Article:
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The Appraisal Process – A Fundamental Tool for Resolution

By Antoinette Monardo

The Ontario Superior Court of Justice recently released its decision in The Dominion of Canada General Insurance Company v. Nelson, 2023 ONSC 386. This decision addresses the issues of jurisdiction and judicial review in the appraisal process.


In October 2017, the Respondent’s home was destroyed in a fire. The Respondent (the “insured”) had a policy of insurance issued by the Appellant (the “insurer”), which covered the cost of repairs to and/or replacement of the insured’s home. The parties could not agree as to the quantum of payment, so they elected to proceed to an appraisal process as provided for in section 128 of the Insurance Act, RSO 1990, c I.8 (the “Act”):

Contracts providing for appraisals

(1) This section applies to a contract containing a condition, statutory or otherwise, providing for an appraisal to determine specified matters in the event of a disagreement between the insured and the insurer.

Appraisers, appointment

(2) The insured and the insurer shall each appoint an appraiser, and the two appraisers so appointed shall appoint an umpire.

Appraisers, duties

(3) The appraisers shall determine the matters in disagreement and, if they fail to agree, they shall submit their differences to the umpire, and the finding in writing of any two determines the matters.


(4) Each party to the appraisal shall pay the appraiser appointed by the party and shall bear equally the expense of the appraisal and the umpire.

Appointment by judge

(5) Where,

a) a party fails to appoint an appraiser within seven clear days after being served with written notice to do so;

b) the appraisers fail to agree upon an umpire within fifteen days after their appointment; or

c) an appraiser or umpire refuses to act or is incapable of acting or dies,

a judge of the Superior Court of Justice may appoint an appraiser or umpire, as the case may be, upon the application of the insured or of the insurer.

A dispute over deductibility ensued within the appraisal process. The matter was submitted to an insurance umpire, who ultimately agreed with the insurer’s position.

The insured then commenced an action in the Superior Court of Justice for damages for breach of contract, mental distress, breach of duty of good faith, and punitive damages. The insurer argued that the Superior Court of Justice lacked jurisdiction to deal with any complaint arising out of the appraisal process or the decision of the insurance umpire, as those were made pursuant to the Act. The insurer submitted that the insured’s only recourse was an application to the Divisional Court for judicial review.

The insurer then brought a motion under Rule 21 of the Rules of Civil Procedure, R.R.O. 1990, Reg. 194, for a determination of the preliminary issue of jurisdiction. The motion judge declined to hear the motion on its merits, concluding that the insurer ought to have brought its Rule 21 motion earlier in the proceedings, and that to allow the motion would be highly prejudicial to the insured. The insurer appealed, with leave.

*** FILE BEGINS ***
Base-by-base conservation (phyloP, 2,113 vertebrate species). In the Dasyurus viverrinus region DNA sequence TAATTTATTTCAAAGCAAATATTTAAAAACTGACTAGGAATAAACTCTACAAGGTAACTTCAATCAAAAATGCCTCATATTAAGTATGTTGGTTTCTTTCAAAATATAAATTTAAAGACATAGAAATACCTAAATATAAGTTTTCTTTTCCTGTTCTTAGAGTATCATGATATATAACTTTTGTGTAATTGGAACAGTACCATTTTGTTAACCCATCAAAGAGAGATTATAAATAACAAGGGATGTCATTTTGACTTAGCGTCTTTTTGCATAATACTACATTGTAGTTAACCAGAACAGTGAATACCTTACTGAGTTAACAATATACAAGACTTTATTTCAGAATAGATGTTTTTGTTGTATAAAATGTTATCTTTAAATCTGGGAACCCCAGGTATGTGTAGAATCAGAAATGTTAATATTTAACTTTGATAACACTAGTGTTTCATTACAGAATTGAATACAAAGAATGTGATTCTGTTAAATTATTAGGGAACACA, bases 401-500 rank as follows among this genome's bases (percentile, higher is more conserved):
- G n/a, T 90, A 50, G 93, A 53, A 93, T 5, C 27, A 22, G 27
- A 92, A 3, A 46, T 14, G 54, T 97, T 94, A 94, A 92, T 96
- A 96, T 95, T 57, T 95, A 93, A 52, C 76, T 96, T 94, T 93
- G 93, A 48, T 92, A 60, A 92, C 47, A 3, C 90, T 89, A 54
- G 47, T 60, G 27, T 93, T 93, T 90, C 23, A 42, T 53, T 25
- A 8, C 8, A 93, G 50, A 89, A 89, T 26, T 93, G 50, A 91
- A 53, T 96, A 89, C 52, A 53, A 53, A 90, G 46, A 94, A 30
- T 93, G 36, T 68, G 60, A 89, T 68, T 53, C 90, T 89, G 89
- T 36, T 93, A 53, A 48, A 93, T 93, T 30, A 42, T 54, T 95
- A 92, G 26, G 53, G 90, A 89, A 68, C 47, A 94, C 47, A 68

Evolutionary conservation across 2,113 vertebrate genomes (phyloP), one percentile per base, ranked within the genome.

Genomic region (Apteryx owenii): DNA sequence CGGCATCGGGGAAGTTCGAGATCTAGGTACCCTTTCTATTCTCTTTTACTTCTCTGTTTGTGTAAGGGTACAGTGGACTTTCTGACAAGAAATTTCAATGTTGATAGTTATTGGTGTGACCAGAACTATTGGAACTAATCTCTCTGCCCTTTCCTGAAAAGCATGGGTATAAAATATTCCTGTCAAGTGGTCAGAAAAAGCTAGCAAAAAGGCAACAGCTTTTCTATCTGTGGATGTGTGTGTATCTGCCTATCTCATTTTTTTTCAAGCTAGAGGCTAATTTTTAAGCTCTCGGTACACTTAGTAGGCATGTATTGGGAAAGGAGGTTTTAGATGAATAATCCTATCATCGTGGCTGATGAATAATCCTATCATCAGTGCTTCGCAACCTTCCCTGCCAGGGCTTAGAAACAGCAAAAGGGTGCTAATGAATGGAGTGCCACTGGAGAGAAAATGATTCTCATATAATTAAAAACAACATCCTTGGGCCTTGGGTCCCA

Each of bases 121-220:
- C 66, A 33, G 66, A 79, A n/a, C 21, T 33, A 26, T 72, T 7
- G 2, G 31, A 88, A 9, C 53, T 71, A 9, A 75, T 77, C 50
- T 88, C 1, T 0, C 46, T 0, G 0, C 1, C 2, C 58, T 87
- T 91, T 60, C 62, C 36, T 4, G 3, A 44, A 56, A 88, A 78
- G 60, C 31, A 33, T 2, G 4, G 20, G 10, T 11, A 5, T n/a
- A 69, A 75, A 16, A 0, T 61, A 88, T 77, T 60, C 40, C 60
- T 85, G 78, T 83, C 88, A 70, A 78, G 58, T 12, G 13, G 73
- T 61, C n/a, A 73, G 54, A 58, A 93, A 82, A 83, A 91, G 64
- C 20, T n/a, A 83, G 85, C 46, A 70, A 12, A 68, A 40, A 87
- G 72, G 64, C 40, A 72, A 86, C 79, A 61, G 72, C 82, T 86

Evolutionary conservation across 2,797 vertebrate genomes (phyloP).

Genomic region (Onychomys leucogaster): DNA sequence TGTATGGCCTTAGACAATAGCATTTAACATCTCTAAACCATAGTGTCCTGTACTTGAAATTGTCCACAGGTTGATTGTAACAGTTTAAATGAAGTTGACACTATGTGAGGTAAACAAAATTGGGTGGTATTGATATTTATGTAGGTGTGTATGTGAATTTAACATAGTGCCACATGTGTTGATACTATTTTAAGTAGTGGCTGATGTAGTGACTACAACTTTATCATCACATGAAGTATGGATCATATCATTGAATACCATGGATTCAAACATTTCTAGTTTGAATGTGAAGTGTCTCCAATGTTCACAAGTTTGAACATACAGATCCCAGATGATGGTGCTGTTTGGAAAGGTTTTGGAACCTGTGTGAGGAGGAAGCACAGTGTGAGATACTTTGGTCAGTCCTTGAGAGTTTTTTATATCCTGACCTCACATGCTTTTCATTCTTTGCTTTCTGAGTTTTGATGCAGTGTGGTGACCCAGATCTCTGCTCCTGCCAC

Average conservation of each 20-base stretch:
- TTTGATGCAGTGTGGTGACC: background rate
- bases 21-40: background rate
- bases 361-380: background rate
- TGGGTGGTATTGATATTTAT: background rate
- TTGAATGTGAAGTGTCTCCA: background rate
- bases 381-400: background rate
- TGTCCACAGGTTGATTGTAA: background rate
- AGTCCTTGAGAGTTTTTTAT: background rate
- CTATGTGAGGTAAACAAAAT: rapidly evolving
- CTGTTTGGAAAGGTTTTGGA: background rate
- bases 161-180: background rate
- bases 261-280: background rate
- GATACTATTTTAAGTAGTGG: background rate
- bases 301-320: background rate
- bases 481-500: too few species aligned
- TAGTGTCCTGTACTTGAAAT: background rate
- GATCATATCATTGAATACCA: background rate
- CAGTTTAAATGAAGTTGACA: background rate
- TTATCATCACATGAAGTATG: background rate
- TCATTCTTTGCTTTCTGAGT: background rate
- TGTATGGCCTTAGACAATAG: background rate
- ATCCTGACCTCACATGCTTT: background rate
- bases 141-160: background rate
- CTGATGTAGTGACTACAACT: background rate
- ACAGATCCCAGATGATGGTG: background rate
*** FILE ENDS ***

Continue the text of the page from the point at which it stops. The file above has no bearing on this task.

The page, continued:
The appeal was allowed, and all claims made by the Respondent in the action that related to or arose out of the appraisal process were stayed for want of jurisdiction.


The appraisal process as provided for in section 128 of the Act has been described as “unique”. As the Divisional Court noted in Birmingham Business Centre Inc. v. Intact Insurance Company, 2018 ONSC 6174, the purpose of the appraisal process is to provide an expeditious and easy manner for the settlement of claims for indemnity under insurance policies. It is intended to be a final and binding determination of the loss. Unless there is proof of misconduct or that the appraisers or umpire exceeded their jurisdiction, Courts have been reluctant to interfere.

In the case at bar, the motion judge erred in failing to find that the Superior Court did not have jurisdiction. The claim related to an appraisal of fire insurance damages under a policy that had already been the subject of an appraisal process and determination by an insurance umpire.

Stewart J. for the Court outlined “good policy reasons for this approach to the issue”:

Permitting the parties to expend their own and court resources on pursuing and defending a civil action in such circumstances runs contrary to the statutory scheme under the Act which is designed to be simple      and cost-effective.

Moreover, allowing a trial judge to set aside or vary an appraisal in the absence of statutory authorization to do so undermines the appraisal process. Insureds and insurers could sidestep the standard of review and the deference expected to be afforded to the appraisal process and the Insurance Umpire. [para 39]

Evidently, the Court recognizes the appraisal process as a fundamental tool for resolution in these kinds of insurance disputes. Thus, a decision made in this process cannot be disputed in the Superior Court, but rather is subject only to judicial review by the Divisional Court.

[1]     The Dominion of Canada General Insurance Company v. Nelson, 2023 ONSC 386.

[2]     Insurance Act, RSO 1990, c I.8.

[3]     Rules of Civil Procedure, R.R.O. 1990, Reg. 194.

[4]     Birmingham Business Centre Inc. v. Intact Insurance Company, 2018 ONSC 6174.